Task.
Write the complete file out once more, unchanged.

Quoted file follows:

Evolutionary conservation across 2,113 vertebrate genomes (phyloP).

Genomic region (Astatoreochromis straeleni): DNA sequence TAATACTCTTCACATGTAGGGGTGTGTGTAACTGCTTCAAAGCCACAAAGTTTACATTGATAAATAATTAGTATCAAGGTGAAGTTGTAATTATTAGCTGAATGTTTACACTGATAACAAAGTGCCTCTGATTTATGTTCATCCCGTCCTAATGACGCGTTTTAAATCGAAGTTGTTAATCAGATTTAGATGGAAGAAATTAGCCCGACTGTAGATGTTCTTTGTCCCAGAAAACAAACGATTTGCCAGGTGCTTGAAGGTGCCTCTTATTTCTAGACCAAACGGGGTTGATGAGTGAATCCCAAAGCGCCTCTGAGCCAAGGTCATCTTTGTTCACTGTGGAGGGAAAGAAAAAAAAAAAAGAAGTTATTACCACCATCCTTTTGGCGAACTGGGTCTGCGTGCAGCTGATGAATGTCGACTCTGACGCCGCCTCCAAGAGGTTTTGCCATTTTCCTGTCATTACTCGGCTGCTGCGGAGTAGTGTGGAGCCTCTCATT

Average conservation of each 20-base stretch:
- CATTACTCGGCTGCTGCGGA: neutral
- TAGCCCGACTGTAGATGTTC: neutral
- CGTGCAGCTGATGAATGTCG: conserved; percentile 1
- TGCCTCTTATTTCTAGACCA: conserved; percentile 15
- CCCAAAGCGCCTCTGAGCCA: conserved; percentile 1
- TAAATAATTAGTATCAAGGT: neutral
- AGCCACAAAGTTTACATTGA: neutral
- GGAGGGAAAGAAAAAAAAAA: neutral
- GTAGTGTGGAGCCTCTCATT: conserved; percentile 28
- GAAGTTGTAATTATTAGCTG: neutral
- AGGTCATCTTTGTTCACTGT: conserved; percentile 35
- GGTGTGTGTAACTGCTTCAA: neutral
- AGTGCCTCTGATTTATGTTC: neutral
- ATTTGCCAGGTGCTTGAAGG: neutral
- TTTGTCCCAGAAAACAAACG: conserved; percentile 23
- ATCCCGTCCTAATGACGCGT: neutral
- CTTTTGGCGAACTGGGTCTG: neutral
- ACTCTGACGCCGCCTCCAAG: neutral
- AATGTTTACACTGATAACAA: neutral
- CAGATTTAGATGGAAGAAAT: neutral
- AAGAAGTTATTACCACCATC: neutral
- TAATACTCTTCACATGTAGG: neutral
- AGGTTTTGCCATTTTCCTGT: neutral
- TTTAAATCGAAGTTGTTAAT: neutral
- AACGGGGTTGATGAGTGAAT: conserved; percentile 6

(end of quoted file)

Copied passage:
Evolutionary conservation across 2,113 vertebrate genomes (phyloP).

Genomic region (Astatoreochromis straeleni): DNA sequence TAATACTCTTCACATGTAGGGGTGTGTGTAACTGCTTCAAAGCCACAAAGTTTACATTGATAAATAATTAGTATCAAGGTGAAGTTGTAATTATTAGCTGAATGTTTACACTGATAACAAAGTGCCTCTGATTTATGTTCATCCCGTCCTAATGACGCGTTTTAAATCGAAGTTGTTAATCAGATTTAGATGGAAGAAATTAGCCCGACTGTAGATGTTCTTTGTCCCAGAAAACAAACGATTTGCCAGGTGCTTGAAGGTGCCTCTTATTTCTAGACCAAACGGGGTTGATGAGTGAATCCCAAAGCGCCTCTGAGCCAAGGTCATCTTTGTTCACTGTGGAGGGAAAGAAAAAAAAAAAAGAAGTTATTACCACCATCCTTTTGGCGAACTGGGTCTGCGTGCAGCTGATGAATGTCGACTCTGACGCCGCCTCCAAGAGGTTTTGCCATTTTCCTGTCATTACTCGGCTGCTGCGGAGTAGTGTGGAGCCTCTCATT

Average conservation of each 20-base stretch:
- CATTACTCGGCTGCTGCGGA: neutral
- TAGCCCGACTGTAGATGTTC: neutral
- CGTGCAGCTGATGAATGTCG: conserved; percentile 1
- TGCCTCTTATTTCTAGACCA: conserved; percentile 15
- CCCAAAGCGCCTCTGAGCCA: conserved; percentile 1
- TAAATAATTAGTATCAAGGT: neutral
- AGCCACAAAGTTTACATTGA: neutral
- GGAGGGAAAGAAAAAAAAAA: neutral
- GTAGTGTGGAGCCTCTCATT: conserved; percentile 28
- GAAGTTGTAATTATTAGCTG: neutral
- AGGTCATCTTTGTTCACTGT: conserved; percentile 35
- GGTGTGTGTAACTGCTTCAA: neutral
- AGTGCCTCTGATTTATGTTC: neutral
- ATTTGCCAGGTGCTTGAAGG: neutral
- TTTGTCCCAGAAAACAAACG: conserved; percentile 23
- ATCCCGTCCTAATGACGCGT: neutral
- CTTTTGGCGAACTGGGTCTG: neutral
- ACTCTGACGCCGCCTCCAAG: neutral
- AATGTTTACACTGATAACAA: neutral
- CAGATTTAGATGGAAGAAAT: neutral
- AAGAAGTTATTACCACCATC: neutral
- TAATACTCTTCACATGTAGG: neutral
- AGGTTTTGCCATTTTCCTGT: neutral
- TTTAAATCGAAGTTGTTAAT: neutral
- AACGGGGTTGATGAGTGAAT: conserved; percentile 6